The End of Romance: Teaching Students to Rethink ‘Wild’ Africa

by Amy Wolfson, African American Studies
One of the most poignant challenges I faced while teaching…was grappling with the preconceived notions and biases about Africa that students bring to the classroom. Romanticized and exoticized as wild, uncivilized, and mystical, Africa is often portrayed in the media as a homogenous space full of wild animals, warring tribes, and dictators…For most of [my students], Africa had modern problems, but no modern cultures.

Incorporating Active Learning and Technology into Teaching Economics

by Marquise McGraw, Economics
I innovated by…creat[ing] an exercise that required students to integrate multiple concepts and skills to solve…This type of activity proved to be much more effective in promoting student learning than the standard “chalk and talk” delivery.

‘Is This Right?’ Building Confidence in Scientific Reasoning

by Francesca Fornasini, Astronomy
I realized that they had little or no confidence in their answers and that they did not have any strategies for assessing the reasonableness of their solutions. Therefore, I tried to incorporate into my discussion sections a variety of strategies to help my students test the reasonableness of their answers.

Providing Skills, Not Summaries: Improving Reading Comprehension in Political Theory

by Mark Fisher, Political Science
This…made me think quite differently about the GSI’s role in section…While our first impulse is often to try and “translate” the lecture into an idiom they are more comfortable with, this experience convinced me that the greatest service we can perform for students is to teach them the skills needed to speak our language.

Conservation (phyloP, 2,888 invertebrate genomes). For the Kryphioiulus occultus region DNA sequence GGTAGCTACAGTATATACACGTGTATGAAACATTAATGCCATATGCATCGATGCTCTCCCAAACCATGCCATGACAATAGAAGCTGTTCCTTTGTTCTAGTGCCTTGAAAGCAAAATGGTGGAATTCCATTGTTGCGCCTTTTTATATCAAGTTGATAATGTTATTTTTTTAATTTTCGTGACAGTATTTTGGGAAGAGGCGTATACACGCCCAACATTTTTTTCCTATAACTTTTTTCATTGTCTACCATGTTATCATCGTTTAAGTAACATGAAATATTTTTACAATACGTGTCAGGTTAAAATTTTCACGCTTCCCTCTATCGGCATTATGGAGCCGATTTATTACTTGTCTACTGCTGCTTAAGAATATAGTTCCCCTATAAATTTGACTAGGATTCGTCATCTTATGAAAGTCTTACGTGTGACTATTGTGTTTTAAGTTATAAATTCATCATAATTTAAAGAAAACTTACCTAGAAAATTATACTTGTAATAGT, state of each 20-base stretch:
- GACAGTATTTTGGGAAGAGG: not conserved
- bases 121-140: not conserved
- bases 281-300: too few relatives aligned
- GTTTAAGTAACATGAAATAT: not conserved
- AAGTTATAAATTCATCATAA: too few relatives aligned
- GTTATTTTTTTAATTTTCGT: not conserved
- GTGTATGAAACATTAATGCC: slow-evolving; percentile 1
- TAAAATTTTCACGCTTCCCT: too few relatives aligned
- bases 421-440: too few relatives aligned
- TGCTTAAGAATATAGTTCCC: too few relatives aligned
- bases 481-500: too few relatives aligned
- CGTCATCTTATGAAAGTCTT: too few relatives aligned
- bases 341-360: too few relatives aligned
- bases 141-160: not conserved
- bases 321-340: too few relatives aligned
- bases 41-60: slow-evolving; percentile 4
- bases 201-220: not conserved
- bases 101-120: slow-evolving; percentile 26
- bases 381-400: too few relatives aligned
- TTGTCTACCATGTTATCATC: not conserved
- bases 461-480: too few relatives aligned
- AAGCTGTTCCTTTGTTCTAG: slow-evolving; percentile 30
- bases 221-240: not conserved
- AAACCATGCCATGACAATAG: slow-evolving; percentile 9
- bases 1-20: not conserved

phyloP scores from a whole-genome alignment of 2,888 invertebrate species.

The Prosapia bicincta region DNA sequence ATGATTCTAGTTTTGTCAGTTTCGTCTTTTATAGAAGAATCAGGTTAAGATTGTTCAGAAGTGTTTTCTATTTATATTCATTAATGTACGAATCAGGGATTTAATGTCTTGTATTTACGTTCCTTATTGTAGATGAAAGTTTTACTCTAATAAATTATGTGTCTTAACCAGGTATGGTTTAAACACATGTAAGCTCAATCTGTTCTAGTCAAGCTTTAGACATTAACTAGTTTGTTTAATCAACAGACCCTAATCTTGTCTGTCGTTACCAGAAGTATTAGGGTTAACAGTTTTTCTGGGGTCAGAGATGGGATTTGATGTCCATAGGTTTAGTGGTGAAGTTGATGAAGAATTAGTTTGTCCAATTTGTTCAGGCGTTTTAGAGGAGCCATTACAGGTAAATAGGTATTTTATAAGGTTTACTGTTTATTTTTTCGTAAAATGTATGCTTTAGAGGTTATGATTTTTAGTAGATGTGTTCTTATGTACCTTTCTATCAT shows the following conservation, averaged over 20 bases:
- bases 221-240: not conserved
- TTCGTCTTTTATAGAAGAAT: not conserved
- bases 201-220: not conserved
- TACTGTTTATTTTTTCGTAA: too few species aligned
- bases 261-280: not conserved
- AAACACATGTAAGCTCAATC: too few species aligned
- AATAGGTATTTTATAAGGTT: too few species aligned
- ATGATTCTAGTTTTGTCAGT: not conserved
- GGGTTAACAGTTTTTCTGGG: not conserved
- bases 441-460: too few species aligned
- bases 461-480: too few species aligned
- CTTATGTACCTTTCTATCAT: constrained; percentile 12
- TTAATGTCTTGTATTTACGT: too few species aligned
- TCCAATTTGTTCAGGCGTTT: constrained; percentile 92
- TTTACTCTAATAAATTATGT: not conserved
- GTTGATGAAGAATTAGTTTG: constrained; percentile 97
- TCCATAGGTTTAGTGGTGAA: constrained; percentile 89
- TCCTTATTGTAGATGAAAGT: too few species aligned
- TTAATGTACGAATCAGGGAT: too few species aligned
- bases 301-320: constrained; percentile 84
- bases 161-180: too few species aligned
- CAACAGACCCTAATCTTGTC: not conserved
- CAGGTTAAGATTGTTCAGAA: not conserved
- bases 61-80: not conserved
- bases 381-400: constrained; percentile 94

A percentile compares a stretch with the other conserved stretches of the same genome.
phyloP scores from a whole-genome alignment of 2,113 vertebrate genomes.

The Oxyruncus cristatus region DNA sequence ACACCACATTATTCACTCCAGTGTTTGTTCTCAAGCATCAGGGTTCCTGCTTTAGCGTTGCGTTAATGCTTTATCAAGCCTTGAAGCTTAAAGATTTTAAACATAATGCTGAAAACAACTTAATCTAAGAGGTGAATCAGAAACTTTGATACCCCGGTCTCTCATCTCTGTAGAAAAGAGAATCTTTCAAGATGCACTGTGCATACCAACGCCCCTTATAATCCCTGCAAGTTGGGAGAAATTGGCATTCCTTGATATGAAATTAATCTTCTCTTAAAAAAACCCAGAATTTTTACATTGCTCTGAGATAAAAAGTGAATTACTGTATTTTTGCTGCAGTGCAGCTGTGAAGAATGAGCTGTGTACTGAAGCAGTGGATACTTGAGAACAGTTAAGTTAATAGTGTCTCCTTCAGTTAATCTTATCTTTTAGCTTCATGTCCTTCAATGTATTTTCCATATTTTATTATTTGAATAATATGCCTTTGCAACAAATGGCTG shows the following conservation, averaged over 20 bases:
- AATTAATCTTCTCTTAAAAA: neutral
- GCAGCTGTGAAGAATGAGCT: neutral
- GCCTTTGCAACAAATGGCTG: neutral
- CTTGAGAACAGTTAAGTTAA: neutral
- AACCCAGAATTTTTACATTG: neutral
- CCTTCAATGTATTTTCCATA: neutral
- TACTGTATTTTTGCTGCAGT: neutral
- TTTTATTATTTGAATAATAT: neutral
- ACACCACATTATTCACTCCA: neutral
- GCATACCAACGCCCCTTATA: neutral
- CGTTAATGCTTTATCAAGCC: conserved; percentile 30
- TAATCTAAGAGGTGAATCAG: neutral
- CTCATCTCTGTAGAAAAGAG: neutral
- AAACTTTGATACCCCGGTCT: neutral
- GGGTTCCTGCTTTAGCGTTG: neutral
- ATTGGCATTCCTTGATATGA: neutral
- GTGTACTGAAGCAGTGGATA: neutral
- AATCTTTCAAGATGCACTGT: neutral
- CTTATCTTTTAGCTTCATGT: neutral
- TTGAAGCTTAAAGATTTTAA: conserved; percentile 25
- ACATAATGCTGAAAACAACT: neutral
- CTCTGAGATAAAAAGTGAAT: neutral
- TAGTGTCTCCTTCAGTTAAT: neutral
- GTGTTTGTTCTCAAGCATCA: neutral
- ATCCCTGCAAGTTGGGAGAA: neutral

References without Referents (Or, How My Class Learned to Stop Worrying and Love Thomas Pynchon)

by Sarah Chihaya, Comparative Literature
How could I possibly communicate the intertextual quality central to the novel’s style to my students, when most of them didn’t have the exhaustive literary and historical background that Pynchon’s proliferating cultural references — which swing wildly from erudite literary digs, to Sixties-specific pop cultural allusions, to puerile humor — seem to demand?

Self-Portraiture as a Teaching Tool

by William Coleman, History of Art
It was my hope that paintings that have meant so much to me could be made to speak anew…[that] canvases laden with allegorical references would become legible again, equipping our group of newcomers with crucial analytical skills for the course…Despite best laid plans, it became apparent early in the semester that many students found these complex paintings…utterly incomprehensible.

A Pre-Lab Assignment for a More Efficient and Effective Laboratory

by Jessica Smith, Chemistry
Prepared students are slow because they meticulously follow the directions rather than thinking critically about the purpose of each step…Students of science become scientists as they begin to comprehend how different steps contribute to an experiment rather than blindly following directions.

Free in Theory: Teaching Gender in Historical Perspective

by Gina Zupsich, French
For my students, gender was, and had always been, a personal choice. The queer literature we were studying was fantasy indeed to students in a post-feminist world on an LGTBQ-friendly campus….If we were to understand the radical messages of our texts, I realized that I would have to put these theories into historical perspective and in living color.

Applying Economic Concepts to Environmental Problems

by Shanthi Nataraj, Agricultural & Resource Economics (Home Department: Economics)
I noticed that the students’ analyses of environmental issues in their problem sets improved. Most students still stated strong opinions about environmental issues – but now, they were able to back up their opinions with economic reasoning.

The Power of Observation ‘in situ’ (By Proxy)

by Justin Underhill, History of Art
After 20 minutes of excited measurement and discussion, the groups disbanded and I led a very successful discussion about San Francesco della Vigna. Students challenged one another and made observations that I had not noticed. I always know I have succeeded when my students teach me how to look anew.